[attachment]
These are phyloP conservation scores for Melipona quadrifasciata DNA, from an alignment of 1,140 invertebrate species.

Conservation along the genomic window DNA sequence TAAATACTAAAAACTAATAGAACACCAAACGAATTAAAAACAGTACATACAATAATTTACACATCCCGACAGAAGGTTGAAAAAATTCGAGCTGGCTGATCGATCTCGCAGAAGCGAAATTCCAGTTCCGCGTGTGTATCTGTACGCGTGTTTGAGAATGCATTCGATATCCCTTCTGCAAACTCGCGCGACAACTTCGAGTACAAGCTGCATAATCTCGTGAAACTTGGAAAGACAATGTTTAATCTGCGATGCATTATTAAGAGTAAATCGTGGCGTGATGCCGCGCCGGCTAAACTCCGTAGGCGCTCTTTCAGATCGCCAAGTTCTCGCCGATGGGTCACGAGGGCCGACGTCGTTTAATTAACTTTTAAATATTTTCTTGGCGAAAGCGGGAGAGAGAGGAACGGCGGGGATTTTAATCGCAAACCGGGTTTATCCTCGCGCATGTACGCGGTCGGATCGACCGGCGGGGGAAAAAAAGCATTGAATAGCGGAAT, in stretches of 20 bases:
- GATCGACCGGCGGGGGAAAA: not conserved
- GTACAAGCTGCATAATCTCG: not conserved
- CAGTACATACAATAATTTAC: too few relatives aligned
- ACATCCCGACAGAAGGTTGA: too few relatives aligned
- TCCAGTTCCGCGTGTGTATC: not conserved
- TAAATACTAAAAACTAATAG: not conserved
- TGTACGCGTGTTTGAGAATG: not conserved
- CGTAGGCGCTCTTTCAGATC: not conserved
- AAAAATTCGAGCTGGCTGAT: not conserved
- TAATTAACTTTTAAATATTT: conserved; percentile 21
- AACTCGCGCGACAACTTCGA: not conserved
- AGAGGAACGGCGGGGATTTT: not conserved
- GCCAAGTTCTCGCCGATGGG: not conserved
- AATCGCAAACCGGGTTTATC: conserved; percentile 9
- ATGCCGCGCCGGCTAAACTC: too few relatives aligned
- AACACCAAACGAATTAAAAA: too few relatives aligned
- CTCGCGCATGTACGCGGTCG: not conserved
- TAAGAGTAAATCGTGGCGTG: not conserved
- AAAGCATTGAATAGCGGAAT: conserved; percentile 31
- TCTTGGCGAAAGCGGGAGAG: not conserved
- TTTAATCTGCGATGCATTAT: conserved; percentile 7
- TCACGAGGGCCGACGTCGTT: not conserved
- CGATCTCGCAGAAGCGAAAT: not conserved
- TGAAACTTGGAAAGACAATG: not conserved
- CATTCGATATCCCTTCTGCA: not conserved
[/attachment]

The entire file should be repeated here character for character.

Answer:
These are phyloP conservation scores for Melipona quadrifasciata DNA, from an alignment of 1,140 invertebrate species.

Conservation along the genomic window DNA sequence TAAATACTAAAAACTAATAGAACACCAAACGAATTAAAAACAGTACATACAATAATTTACACATCCCGACAGAAGGTTGAAAAAATTCGAGCTGGCTGATCGATCTCGCAGAAGCGAAATTCCAGTTCCGCGTGTGTATCTGTACGCGTGTTTGAGAATGCATTCGATATCCCTTCTGCAAACTCGCGCGACAACTTCGAGTACAAGCTGCATAATCTCGTGAAACTTGGAAAGACAATGTTTAATCTGCGATGCATTATTAAGAGTAAATCGTGGCGTGATGCCGCGCCGGCTAAACTCCGTAGGCGCTCTTTCAGATCGCCAAGTTCTCGCCGATGGGTCACGAGGGCCGACGTCGTTTAATTAACTTTTAAATATTTTCTTGGCGAAAGCGGGAGAGAGAGGAACGGCGGGGATTTTAATCGCAAACCGGGTTTATCCTCGCGCATGTACGCGGTCGGATCGACCGGCGGGGGAAAAAAAGCATTGAATAGCGGAAT, in stretches of 20 bases:
- GATCGACCGGCGGGGGAAAA: not conserved
- GTACAAGCTGCATAATCTCG: not conserved
- CAGTACATACAATAATTTAC: too few relatives aligned
- ACATCCCGACAGAAGGTTGA: too few relatives aligned
- TCCAGTTCCGCGTGTGTATC: not conserved
- TAAATACTAAAAACTAATAG: not conserved
- TGTACGCGTGTTTGAGAATG: not conserved
- CGTAGGCGCTCTTTCAGATC: not conserved
- AAAAATTCGAGCTGGCTGAT: not conserved
- TAATTAACTTTTAAATATTT: conserved; percentile 21
- AACTCGCGCGACAACTTCGA: not conserved
- AGAGGAACGGCGGGGATTTT: not conserved
- GCCAAGTTCTCGCCGATGGG: not conserved
- AATCGCAAACCGGGTTTATC: conserved; percentile 9
- ATGCCGCGCCGGCTAAACTC: too few relatives aligned
- AACACCAAACGAATTAAAAA: too few relatives aligned
- CTCGCGCATGTACGCGGTCG: not conserved
- TAAGAGTAAATCGTGGCGTG: not conserved
- AAAGCATTGAATAGCGGAAT: conserved; percentile 31
- TCTTGGCGAAAGCGGGAGAG: not conserved
- TTTAATCTGCGATGCATTAT: conserved; percentile 7
- TCACGAGGGCCGACGTCGTT: not conserved
- CGATCTCGCAGAAGCGAAAT: not conserved
- TGAAACTTGGAAAGACAATG: not conserved
- CATTCGATATCCCTTCTGCA: not conserved